Il Giornale, December 16, 2003
The U.S. Communication strategy
Two hundred people at the Pentagon. Two hundred at the Department of State. And, most of all, two hundred people at the White House. On the whole, six hundred communication experts who are active twenty-four hours a day. It is a task force to which President Bush attributes crucial strategic importance.
It was, in fact, the current President who created, in 2001, the “Office for Global Communications.” This office is responsible for managing the White House’s image in the world. It is led by Dan Bartlett in cooperation with the two current strategists of the U.S. communications effort. The first is Karl Rove, Bush’s personal advisor, who is regarded as the most skilful (and unscrupulous) election strategist in the United States. The second is Karen Hughes, another of the President’s staunchest collaborators, who officially does not work at the White House any longer, but in Texas, from where she continues to provide the White House commander-in-chief with precious advice.
Every single detail is carefully pondered. Even Bush’s “spontaneous” gestures are actually the result of careful study. An example? Pay attention to the dog. From Nixon on, each president has owned one to play with on the beautiful grass of the White House in front of cameras and photographers. Even the places where press conferences are held during visits abroad are always selected with marvellous backgrounds and landscapes in order to ensure good camera shots. And all the most delicate and significant images are also attentively studied.
In recent months, three images have struck the public opinion. The first one is President Bush who, during the final stages of the Iraqi war, was photographed dressed as a pilot on the Lincoln aircraft carrier. The picture looks like a Hollywood movie. On his military overalls the message, “Mission accomplished”, appears in good view. The message is clear: the United States is about to win. The implied purpose is to galvanize the American people. The second scene consists of Bush, snapped while carrying a tray with a huge turkey on it during his surprise visit to Baghdad to spend Thanksgiving with the American troops. In this case, the communication experts’ goal was different and twofold. Firstly, to maintain the country’s morale during a time in which terrorist attacks were reaching their peak. Secondly, to show that the President, who had been criticized for having never attended the funerals of the soldiers killed in Iraq, was close to the troops on the “front-line”. The objective was perfectly attained: by unexpectedly arriving in Baghdad and challenging Saddam’s terrorists while, at the same time, serving turkey to his soldiers, Bush triumphed in the polls. The U.S. President demonstrated his courage and solidarity with those who were risking their lives for “freedom and democracy”.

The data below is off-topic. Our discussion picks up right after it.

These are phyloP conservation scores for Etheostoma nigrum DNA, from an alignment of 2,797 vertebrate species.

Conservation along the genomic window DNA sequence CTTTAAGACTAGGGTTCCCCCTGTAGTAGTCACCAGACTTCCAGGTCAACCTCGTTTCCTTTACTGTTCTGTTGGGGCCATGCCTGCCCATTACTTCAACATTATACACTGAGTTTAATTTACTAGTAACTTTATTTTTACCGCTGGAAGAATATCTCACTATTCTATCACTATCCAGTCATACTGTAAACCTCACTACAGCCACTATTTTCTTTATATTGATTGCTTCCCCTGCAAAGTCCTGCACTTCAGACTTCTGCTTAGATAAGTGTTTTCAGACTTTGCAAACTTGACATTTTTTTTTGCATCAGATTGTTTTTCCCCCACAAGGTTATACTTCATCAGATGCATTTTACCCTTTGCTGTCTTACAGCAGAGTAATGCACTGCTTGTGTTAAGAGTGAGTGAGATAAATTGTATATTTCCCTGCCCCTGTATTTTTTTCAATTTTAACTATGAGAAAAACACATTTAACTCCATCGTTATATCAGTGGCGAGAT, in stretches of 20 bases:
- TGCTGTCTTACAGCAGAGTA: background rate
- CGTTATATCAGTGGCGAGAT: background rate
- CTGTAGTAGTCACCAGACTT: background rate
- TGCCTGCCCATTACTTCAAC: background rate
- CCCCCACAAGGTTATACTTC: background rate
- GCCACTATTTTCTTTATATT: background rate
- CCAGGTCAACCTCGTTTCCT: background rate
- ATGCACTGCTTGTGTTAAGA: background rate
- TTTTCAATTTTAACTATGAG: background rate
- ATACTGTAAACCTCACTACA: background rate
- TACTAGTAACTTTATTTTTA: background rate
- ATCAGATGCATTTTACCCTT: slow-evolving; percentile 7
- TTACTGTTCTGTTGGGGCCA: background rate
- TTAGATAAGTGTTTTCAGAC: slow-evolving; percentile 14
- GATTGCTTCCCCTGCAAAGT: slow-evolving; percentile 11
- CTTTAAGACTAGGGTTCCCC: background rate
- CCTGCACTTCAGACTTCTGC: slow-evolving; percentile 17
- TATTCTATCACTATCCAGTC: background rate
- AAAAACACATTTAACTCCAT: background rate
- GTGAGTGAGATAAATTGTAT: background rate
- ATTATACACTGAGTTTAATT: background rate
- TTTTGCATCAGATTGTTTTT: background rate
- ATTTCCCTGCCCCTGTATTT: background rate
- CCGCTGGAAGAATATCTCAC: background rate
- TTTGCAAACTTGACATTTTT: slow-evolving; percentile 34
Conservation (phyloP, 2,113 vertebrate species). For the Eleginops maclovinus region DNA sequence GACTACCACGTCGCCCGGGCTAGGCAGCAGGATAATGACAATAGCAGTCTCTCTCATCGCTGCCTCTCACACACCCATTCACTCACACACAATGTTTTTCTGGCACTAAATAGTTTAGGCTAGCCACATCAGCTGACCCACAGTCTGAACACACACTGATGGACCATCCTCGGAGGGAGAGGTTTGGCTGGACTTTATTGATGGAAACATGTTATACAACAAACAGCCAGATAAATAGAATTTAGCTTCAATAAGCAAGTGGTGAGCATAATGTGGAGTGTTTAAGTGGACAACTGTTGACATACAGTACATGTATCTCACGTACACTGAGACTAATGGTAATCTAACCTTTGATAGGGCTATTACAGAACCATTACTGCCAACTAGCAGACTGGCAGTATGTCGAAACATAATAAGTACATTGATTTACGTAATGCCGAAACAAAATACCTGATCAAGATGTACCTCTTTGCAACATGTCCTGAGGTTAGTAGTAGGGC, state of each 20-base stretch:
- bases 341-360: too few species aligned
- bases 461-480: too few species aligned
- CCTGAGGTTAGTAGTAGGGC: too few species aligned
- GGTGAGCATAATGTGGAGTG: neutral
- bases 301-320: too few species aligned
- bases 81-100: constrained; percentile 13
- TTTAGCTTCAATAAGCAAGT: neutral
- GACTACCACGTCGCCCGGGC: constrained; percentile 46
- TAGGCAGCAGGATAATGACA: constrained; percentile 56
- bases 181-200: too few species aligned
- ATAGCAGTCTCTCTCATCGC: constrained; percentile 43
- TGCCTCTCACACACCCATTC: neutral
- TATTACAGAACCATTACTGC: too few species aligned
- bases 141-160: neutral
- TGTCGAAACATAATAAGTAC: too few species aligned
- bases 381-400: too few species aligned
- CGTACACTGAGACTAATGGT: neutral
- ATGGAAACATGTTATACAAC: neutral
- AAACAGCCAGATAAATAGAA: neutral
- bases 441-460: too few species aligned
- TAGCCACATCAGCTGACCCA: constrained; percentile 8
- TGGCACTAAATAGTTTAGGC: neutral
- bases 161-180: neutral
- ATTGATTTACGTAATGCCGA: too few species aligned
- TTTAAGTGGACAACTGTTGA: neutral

However, the result is not always positive. It is systematically effective with the American public, but less so with sceptical Europeans and hardly ever with the Arab world. After September 11, Bush hired Charlotte Beers, the queen of marketing, to promote the U.S. image in the Middle East. This was a double mistake. The first one has to do with the fact that Beers is a woman called to plunge herself into an Islamic context which is known to be tendentiously sexist. The second error regards her area of expertise: Beers is specialized in industrial public relations and not cultural, political and religious PR. The result is that in the last two years, the image of the United States has notably worsened within the Arab world. And Beers has been forced to resign.
To avoid repeating the blunders of the last two years — which culminated with the publication of the pictures of Uday and Qusai Hussein’s corpses — the Pentagon and the White House carefully planned the management of the news regarding the capture of Saddam. The plan was known as “Hvt 1” (High Value Target 1). It aimed at transforming the capture into a big media event for Arabs rather than for Americans. This explained why Bush held a low-key speech on Sunday. His announcement, which lasted only four minutes, was too short for an event of historical significance. The only excess was the statement, “We got him”, that was pronounced by Paul Bremer, administrator of the provisional coalition authority in Iraq. But the images themselves commented on the event. “We had to prevent Saddam from appearing as a martyr or a hero,” a source from the Pentagon revealed. And the Pentagon’s objective was indeed reached. Saddam had a long, straggly beard as well as an expression of resignation. “The video portraying him being subjected to a check for lice and a mouth examination shows an ordinary person with his limits and weaknesses,” adds the Pentagon source. It is likely that Saddam was being filmed secretly, and this made the evidence even more authentic. The image of a defeated and powerless man. The first “Arab” masterpiece created by the “Office for the Global Communications”.